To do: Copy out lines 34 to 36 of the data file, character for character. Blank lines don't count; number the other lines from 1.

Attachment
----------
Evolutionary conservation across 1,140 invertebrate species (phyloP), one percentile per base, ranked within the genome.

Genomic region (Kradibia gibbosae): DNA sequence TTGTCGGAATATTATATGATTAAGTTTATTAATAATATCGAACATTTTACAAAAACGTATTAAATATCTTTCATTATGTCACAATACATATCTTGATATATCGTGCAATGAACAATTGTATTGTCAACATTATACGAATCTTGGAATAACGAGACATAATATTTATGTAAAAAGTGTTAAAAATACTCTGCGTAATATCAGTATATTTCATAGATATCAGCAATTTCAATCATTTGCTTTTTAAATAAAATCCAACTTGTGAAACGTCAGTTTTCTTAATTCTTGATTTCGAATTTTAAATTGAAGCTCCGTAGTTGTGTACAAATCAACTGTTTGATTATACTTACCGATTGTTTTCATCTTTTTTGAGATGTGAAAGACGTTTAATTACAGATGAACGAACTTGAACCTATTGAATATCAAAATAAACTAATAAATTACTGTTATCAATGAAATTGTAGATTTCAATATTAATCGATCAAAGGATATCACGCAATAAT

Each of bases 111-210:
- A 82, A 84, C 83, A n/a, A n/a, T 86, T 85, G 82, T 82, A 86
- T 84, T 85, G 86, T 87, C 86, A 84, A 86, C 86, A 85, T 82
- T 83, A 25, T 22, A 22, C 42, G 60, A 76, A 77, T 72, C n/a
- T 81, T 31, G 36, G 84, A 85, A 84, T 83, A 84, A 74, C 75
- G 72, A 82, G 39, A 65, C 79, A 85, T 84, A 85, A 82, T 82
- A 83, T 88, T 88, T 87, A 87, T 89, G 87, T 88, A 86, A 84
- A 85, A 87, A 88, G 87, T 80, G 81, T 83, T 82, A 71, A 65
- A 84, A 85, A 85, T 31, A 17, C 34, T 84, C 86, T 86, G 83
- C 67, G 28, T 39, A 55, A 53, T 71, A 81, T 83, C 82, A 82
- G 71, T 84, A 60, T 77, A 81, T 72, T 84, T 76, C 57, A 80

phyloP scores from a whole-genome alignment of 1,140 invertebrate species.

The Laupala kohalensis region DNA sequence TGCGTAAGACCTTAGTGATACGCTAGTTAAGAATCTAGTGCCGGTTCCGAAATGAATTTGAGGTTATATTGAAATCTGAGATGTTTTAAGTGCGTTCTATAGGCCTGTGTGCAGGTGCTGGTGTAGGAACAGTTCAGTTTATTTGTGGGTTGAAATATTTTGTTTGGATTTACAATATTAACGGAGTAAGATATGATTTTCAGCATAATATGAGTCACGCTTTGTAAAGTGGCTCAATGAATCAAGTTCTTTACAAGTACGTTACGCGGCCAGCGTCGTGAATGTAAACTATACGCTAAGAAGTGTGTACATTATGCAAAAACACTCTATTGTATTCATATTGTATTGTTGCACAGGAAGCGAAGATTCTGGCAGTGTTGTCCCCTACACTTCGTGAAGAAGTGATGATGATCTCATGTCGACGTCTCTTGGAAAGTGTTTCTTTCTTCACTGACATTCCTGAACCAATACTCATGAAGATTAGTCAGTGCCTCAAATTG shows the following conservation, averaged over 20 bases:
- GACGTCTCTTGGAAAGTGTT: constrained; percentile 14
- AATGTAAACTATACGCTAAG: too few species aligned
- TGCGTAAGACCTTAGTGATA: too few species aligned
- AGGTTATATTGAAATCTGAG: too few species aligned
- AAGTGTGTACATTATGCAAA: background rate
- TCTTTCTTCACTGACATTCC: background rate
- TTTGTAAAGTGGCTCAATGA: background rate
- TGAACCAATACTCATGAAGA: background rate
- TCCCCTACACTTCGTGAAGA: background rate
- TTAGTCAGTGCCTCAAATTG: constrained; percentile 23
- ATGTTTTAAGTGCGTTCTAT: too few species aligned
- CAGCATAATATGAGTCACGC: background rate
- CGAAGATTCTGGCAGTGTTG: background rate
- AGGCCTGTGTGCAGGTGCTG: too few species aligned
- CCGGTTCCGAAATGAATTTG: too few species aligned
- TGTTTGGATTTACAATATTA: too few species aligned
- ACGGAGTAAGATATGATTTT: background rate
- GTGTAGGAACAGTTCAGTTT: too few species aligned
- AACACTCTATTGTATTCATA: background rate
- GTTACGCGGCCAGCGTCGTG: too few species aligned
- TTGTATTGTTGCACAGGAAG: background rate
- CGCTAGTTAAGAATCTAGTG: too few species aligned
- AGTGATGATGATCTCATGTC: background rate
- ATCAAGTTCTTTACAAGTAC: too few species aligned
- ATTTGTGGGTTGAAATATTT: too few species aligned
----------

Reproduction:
- AACACTCTATTGTATTCATA: background rate
- GTTACGCGGCCAGCGTCGTG: too few species aligned
- TTGTATTGTTGCACAGGAAG: background rate